By: Charles Ebikeme
From an ancient Latin poem comes a relatively simple concept — deliver the deadly blow within a Trojan horse. The Greeks used it to end the war against Troy after ten long years. In science it’s one of the new and unique ways researchers are coming up with to fight diseases in man. They’re using the new technique in the animals that transmit and spread disease to humans, such as flies and other insects. The goal is to eliminate the disease within the fly by using something common to the fly — the bacteria that lies within. It’s a common theme that is gaining popularity. In science we call it paratransgenesis– strategy that relies on weaponizing the simple bacteria that live inside the flies that transmit parasites.
New open access research published in BioMedCentral‘sMicrobialCellFactories uses such a Trojan horse paratransgenesis technique. It represents a new way for researchers to fight African sleeping sickness.
The same way there are bacteria within our gut and digestive system — aiding our digestion, providing the nutrients that we are unable to synthesize ourselves, and generally contributing to our being — the tsetse fly also contains bacteria (bacterial endosymbiont). Sodalis glossinidius is one such bacteria.
The bacterial endosymbiont of the tsetse fly can be found in many places within the tsetse fly-in the fly gut, muscle, fat, milk glands and salivary glands. They can be found everywhere in the fly, but more importantly, everywhere that counts — everywhere the trypanosome, the parasite that causes sleeping sickness, invades. That seems to be the great advantage of using these bacteria like the famous Trojan horse.
Researchers working in Belgium have been able to turn the bacteria against the trypanosome. They modified the bacteria’s genome to secrete antibodies that bind to the surface of the parasite, killing it or blocking its development. In this case the antibodies are like deadly the soldiers hidden within the Trojan horse.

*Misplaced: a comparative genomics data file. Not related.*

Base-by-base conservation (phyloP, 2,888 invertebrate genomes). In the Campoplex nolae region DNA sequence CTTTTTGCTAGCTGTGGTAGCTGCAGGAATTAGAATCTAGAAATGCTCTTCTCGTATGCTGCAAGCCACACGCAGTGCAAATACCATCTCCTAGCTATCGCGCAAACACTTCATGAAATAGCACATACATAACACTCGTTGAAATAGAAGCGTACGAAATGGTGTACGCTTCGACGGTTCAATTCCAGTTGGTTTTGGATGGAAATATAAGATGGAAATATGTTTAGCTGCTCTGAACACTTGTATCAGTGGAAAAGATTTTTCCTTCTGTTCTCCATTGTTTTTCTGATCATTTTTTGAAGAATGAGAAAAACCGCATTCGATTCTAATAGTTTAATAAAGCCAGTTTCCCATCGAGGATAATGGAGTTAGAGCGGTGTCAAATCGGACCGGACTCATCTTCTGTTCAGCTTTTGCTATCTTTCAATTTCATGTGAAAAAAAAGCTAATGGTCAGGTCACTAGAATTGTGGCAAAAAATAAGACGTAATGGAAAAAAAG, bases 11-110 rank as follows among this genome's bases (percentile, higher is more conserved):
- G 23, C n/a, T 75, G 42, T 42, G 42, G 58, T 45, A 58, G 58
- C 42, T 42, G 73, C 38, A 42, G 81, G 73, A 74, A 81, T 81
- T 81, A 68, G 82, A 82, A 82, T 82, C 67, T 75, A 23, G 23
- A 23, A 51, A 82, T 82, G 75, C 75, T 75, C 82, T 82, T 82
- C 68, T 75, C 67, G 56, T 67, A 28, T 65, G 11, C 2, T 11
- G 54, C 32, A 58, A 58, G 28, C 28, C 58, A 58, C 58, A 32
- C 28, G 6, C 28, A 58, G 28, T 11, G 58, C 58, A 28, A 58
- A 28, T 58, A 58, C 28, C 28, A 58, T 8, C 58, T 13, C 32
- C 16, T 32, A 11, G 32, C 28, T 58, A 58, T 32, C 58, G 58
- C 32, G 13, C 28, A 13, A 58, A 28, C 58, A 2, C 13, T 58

The technique proved tricky, and a delicate one to get right. The most important factor was that the growth of the mutated bacteria was unaltered; increasing their chances of survival within the fly, and meaning the trypanosome had less of a chance to overcome the attack.
Such a technique has already been done for other diseases of note — dengue, malaria, and Chagas disease. More and more, the foundation is being set for a new kind of disease prevention strategy.
Charles Ebikeme is a writer and scientist with a research background in tropical diseases. Possessing a MSc from the London School of Hygiene & Tropical Medicine, and a PhD in Parasitology from the University of Glasgow, Charles currently blogs and writes for the All Results Journals – a new publication system focusing on negative results – covering topics on the hidden side of the scientific publication process.